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Sponsor yanks bill that critics said favored banks over homeowners in foreclosure

Local News

Drugs taken in burglary at Lexington pharmacy, money stolen in gas station robbery

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Foreclosure: The Movie… (finally!) coming to a screen near you

You can say a lot of things about the foreclosure crisis, but you can’t say that moving into a neighborhood destroyed by foreclosures could drive a man insane after he falls victim to ancient curses while living a haunted house.

Until now!

Those very events are the plot of a long-delayed movie now available on DVD and various on demand platforms. “Foreclosure,” which first hit HousingWire’s radar in 2010, (yes, 2010! How’s that for a scoop!?!?) tells the story of Bill Landopolous, played by Michael Imperioli, who moves into a house in Queens, New York with his son and father-in-law.

But, as it so often is in the movies, this house is more than just a house.

From the official plot synopsis:

In Foreclosure, Michael Imperioli plays a man whose lucrative business during a long bull market selling his expertise on financial markets in a small town crumbles when the foreclosure crisis hits and he loses his own home. He goes on the road with his father-in-law Raymond and son Steven until they move into a house bequeathed to Raymond by his late brother-in-law Calvin.

The three hope to put their cares behind them and start afresh but ominous premonitions start when a local police officer points out all the numerous foreclosures, bank-owned properties and short sales that have depopulated the once-attractive neighborhood he patrols.

The film’s director, Richard Ledes, said that the movie is “powered by a ghost story that transfigures traumas around race that interact throughout American history.”

Check out the trailer:

Foreclosure – Trailer from Virgil Films on Vimeo.


While living at the house, Imperioli’s character is visited by Virgil Paxton, played by Wendell Pierce, who tells him that “horrible events” have taken place in and around the house, specifically at a tree beside the house.

“In my ghost film Foreclosure, the economic crisis of 2008 unleashes a virulent and violent resurrection of racism,” Ledes said. “The racism that haunts the world of the film eventually possesses the protagonist Bill Lindopoulos who decides he must lynch his son to prove he is white.”

Ledes said that his motivation and inspiration for making the film ran deep.

“I am myself Greek-American and was particularly interested in how Southern-Europeans such as Greeks often experienced immigration to the United States in the late 19th and first half of the 20th century as a struggle to be identified as white,” Ledes continued.

“This was especially true during the period when they were being targeted by groups such as the Klu Klux Klan for reputedly diluting the purity of the ‘Nordic race ’with an admixture of the ‘Mediterranean race.’ I wrote the film before the recent paroxysm of police violence against blacks and before the European campaign of austerity that has decimated Greece,” Ledes added.

“Can we see these historical phenomena as involving ghosts? The film has only gained in relevance as these terrible forces have reappeared,” Ledes continued. “The neighborhood in Queens where we shot Foreclosure was replete with foreclosed housing and there is no doubt that those empty houses helped inspire us.”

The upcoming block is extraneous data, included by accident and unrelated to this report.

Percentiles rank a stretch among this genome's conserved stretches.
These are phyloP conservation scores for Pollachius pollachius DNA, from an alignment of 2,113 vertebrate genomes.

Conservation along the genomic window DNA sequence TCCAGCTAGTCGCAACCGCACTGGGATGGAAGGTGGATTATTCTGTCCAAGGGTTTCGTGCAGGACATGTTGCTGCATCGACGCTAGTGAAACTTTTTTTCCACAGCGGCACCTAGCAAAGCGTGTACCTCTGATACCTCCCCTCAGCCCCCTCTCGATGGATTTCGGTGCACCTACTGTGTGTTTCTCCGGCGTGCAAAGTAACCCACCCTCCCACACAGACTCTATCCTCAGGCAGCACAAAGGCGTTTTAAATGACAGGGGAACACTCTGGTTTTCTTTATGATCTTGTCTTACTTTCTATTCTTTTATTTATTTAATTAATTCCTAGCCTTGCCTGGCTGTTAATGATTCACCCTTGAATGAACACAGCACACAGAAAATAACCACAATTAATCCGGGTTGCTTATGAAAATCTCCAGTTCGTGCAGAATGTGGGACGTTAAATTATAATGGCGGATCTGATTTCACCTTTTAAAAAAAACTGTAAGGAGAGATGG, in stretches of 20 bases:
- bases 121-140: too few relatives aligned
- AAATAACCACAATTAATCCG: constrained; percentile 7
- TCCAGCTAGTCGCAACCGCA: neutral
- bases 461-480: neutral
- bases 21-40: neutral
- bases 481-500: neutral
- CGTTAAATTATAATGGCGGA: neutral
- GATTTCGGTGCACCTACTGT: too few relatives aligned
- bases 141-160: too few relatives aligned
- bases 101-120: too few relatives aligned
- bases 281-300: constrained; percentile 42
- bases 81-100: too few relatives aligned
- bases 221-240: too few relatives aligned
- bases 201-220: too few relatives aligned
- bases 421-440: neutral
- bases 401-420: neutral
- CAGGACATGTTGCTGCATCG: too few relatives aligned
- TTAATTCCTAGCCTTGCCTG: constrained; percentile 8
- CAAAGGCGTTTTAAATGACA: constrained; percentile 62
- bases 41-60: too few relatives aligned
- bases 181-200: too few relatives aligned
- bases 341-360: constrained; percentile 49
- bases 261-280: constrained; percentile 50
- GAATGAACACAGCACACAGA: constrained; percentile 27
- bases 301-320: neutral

According to the film’s website, Foreclosure is now available Amazon, Vimeo on Demand, iTunes, Vudu, and Google Play.

The movie’s tagline is “Ghosts don’t move out.” Kind of gives a whole new meaning to zombie foreclosures, amirite?

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Buffalo to seek state’s help to create public works campus

ALBANY – The City of Buffalo will seek Albany’s help for a $40 million “public works campus” to replace a number of aging truck barns and impound yards and make room for new development at the site of its current Broadway headquarters on the edge of downtown.

Mayor Byron W. Brown Wednesday revealed specifics of a plan at which he has hinted over the past several years, but took a much more concrete form before a joint legislative hearing reviewing Gov. Andrew M. Cuomo’s 2015-16 budget.

Though he does not know exactly where a new facility will be located, he said the city seeks a “more industrialized” area. He also told senators and assemblymen reviewing his budget request that he seeks state funding to help make the project a reality.

“Right now we just want to start the conversation,” he said following his afternoon testimony. “Our operations would be a lot more efficient if we consolidated into one public works facility.”

Brown said the plan would be to remove snowplows, garbage trucks and construction equipment from the burgeoning neighborhood near the current facility in the African-American Tourism Corridor. Not only would operations prove more efficient and workers be safer and more comfortable in a new facility, he said, but the removal of the vintage 1890 structure on Broadway would prove ideal for new development.

The mammoth building, usually referred to as the “Broadway barns,” has served a variety of purposes over its long history, ranging from an armory during World War I to a venue for hockey and boxing, city officials said.